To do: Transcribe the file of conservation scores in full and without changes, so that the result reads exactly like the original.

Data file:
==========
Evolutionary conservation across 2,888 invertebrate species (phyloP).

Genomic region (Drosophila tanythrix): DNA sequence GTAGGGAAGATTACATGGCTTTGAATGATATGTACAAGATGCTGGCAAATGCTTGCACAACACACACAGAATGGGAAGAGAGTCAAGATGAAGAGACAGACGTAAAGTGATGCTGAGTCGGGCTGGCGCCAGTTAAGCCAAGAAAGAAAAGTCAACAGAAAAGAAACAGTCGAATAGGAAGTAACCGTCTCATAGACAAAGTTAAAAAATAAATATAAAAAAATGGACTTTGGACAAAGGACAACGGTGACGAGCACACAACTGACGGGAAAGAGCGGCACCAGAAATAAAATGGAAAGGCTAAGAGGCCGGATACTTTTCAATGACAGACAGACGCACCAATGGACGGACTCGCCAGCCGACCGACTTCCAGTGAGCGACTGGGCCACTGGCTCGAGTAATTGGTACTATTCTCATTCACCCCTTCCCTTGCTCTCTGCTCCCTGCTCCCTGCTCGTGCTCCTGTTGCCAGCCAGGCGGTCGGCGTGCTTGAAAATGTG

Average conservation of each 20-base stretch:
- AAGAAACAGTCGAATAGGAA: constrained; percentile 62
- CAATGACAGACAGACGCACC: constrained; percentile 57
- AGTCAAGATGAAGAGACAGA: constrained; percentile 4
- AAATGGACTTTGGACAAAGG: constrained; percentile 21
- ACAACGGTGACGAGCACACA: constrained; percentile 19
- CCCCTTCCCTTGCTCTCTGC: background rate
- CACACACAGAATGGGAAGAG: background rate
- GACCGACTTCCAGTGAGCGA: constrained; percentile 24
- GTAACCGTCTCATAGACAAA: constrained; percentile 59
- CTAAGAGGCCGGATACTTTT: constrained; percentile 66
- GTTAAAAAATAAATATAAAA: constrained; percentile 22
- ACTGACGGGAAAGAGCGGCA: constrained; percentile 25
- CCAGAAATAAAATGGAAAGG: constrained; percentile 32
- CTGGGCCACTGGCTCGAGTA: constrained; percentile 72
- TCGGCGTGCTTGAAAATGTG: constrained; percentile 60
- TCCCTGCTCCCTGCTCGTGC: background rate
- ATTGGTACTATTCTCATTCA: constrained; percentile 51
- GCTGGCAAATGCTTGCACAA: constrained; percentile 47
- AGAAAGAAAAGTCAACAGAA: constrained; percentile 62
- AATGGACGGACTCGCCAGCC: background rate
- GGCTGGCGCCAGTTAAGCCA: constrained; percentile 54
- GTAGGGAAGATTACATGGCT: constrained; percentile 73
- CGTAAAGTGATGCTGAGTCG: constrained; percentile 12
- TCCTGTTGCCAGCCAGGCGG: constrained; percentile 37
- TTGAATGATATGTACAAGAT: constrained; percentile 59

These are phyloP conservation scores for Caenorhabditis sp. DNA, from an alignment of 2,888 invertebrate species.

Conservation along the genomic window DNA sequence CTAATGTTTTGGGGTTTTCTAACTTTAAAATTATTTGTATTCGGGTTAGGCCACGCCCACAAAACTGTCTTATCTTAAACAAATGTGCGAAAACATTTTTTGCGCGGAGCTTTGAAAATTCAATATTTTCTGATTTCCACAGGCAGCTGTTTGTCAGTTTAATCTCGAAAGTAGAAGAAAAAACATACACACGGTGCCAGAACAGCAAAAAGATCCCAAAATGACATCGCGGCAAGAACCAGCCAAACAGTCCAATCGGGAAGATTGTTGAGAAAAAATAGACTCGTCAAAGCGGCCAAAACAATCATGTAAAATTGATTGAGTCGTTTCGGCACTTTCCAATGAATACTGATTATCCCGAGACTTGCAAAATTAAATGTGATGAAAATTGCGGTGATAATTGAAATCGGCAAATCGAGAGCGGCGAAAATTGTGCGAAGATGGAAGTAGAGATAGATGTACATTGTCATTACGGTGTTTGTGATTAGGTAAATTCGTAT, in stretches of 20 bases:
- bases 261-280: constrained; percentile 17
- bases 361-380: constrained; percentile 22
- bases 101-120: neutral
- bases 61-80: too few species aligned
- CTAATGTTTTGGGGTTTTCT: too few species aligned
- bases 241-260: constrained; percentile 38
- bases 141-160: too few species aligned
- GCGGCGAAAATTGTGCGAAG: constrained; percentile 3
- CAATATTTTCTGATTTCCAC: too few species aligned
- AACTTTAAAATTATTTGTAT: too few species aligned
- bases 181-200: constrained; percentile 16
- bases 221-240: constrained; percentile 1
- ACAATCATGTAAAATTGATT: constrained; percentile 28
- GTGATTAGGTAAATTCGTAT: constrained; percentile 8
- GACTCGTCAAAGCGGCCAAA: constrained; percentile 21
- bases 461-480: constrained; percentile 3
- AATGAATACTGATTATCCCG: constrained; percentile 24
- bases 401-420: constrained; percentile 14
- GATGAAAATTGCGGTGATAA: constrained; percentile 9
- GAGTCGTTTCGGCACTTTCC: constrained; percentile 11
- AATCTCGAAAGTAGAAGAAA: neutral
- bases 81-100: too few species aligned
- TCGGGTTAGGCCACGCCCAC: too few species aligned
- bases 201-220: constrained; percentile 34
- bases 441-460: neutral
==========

Evolutionary conservation across 2,888 invertebrate species (phyloP).

Genomic region (Drosophila tanythrix): DNA sequence GTAGGGAAGATTACATGGCTTTGAATGATATGTACAAGATGCTGGCAAATGCTTGCACAACACACACAGAATGGGAAGAGAGTCAAGATGAAGAGACAGACGTAAAGTGATGCTGAGTCGGGCTGGCGCCAGTTAAGCCAAGAAAGAAAAGTCAACAGAAAAGAAACAGTCGAATAGGAAGTAACCGTCTCATAGACAAAGTTAAAAAATAAATATAAAAAAATGGACTTTGGACAAAGGACAACGGTGACGAGCACACAACTGACGGGAAAGAGCGGCACCAGAAATAAAATGGAAAGGCTAAGAGGCCGGATACTTTTCAATGACAGACAGACGCACCAATGGACGGACTCGCCAGCCGACCGACTTCCAGTGAGCGACTGGGCCACTGGCTCGAGTAATTGGTACTATTCTCATTCACCCCTTCCCTTGCTCTCTGCTCCCTGCTCCCTGCTCGTGCTCCTGTTGCCAGCCAGGCGGTCGGCGTGCTTGAAAATGTG

Average conservation of each 20-base stretch:
- AAGAAACAGTCGAATAGGAA: constrained; percentile 62
- CAATGACAGACAGACGCACC: constrained; percentile 57
- AGTCAAGATGAAGAGACAGA: constrained; percentile 4
- AAATGGACTTTGGACAAAGG: constrained; percentile 21
- ACAACGGTGACGAGCACACA: constrained; percentile 19
- CCCCTTCCCTTGCTCTCTGC: background rate
- CACACACAGAATGGGAAGAG: background rate
- GACCGACTTCCAGTGAGCGA: constrained; percentile 24
- GTAACCGTCTCATAGACAAA: constrained; percentile 59
- CTAAGAGGCCGGATACTTTT: constrained; percentile 66
- GTTAAAAAATAAATATAAAA: constrained; percentile 22
- ACTGACGGGAAAGAGCGGCA: constrained; percentile 25
- CCAGAAATAAAATGGAAAGG: constrained; percentile 32
- CTGGGCCACTGGCTCGAGTA: constrained; percentile 72
- TCGGCGTGCTTGAAAATGTG: constrained; percentile 60
- TCCCTGCTCCCTGCTCGTGC: background rate
- ATTGGTACTATTCTCATTCA: constrained; percentile 51
- GCTGGCAAATGCTTGCACAA: constrained; percentile 47
- AGAAAGAAAAGTCAACAGAA: constrained; percentile 62
- AATGGACGGACTCGCCAGCC: background rate
- GGCTGGCGCCAGTTAAGCCA: constrained; percentile 54
- GTAGGGAAGATTACATGGCT: constrained; percentile 73
- CGTAAAGTGATGCTGAGTCG: constrained; percentile 12
- TCCTGTTGCCAGCCAGGCGG: constrained; percentile 37
- TTGAATGATATGTACAAGAT: constrained; percentile 59

These are phyloP conservation scores for Caenorhabditis sp. DNA, from an alignment of 2,888 invertebrate species.

Conservation along the genomic window DNA sequence CTAATGTTTTGGGGTTTTCTAACTTTAAAATTATTTGTATTCGGGTTAGGCCACGCCCACAAAACTGTCTTATCTTAAACAAATGTGCGAAAACATTTTTTGCGCGGAGCTTTGAAAATTCAATATTTTCTGATTTCCACAGGCAGCTGTTTGTCAGTTTAATCTCGAAAGTAGAAGAAAAAACATACACACGGTGCCAGAACAGCAAAAAGATCCCAAAATGACATCGCGGCAAGAACCAGCCAAACAGTCCAATCGGGAAGATTGTTGAGAAAAAATAGACTCGTCAAAGCGGCCAAAACAATCATGTAAAATTGATTGAGTCGTTTCGGCACTTTCCAATGAATACTGATTATCCCGAGACTTGCAAAATTAAATGTGATGAAAATTGCGGTGATAATTGAAATCGGCAAATCGAGAGCGGCGAAAATTGTGCGAAGATGGAAGTAGAGATAGATGTACATTGTCATTACGGTGTTTGTGATTAGGTAAATTCGTAT, in stretches of 20 bases:
- bases 261-280: constrained; percentile 17
- bases 361-380: constrained; percentile 22
- bases 101-120: neutral
- bases 61-80: too few species aligned
- CTAATGTTTTGGGGTTTTCT: too few species aligned
- bases 241-260: constrained; percentile 38
- bases 141-160: too few species aligned
- GCGGCGAAAATTGTGCGAAG: constrained; percentile 3
- CAATATTTTCTGATTTCCAC: too few species aligned
- AACTTTAAAATTATTTGTAT: too few species aligned
- bases 181-200: constrained; percentile 16
- bases 221-240: constrained; percentile 1
- ACAATCATGTAAAATTGATT: constrained; percentile 28
- GTGATTAGGTAAATTCGTAT: constrained; percentile 8
- GACTCGTCAAAGCGGCCAAA: constrained; percentile 21
- bases 461-480: constrained; percentile 3
- AATGAATACTGATTATCCCG: constrained; percentile 24
- bases 401-420: constrained; percentile 14
- GATGAAAATTGCGGTGATAA: constrained; percentile 9
- GAGTCGTTTCGGCACTTTCC: constrained; percentile 11
- AATCTCGAAAGTAGAAGAAA: neutral
- bases 81-100: too few species aligned
- TCGGGTTAGGCCACGCCCAC: too few species aligned
- bases 201-220: constrained; percentile 34
- bases 441-460: neutral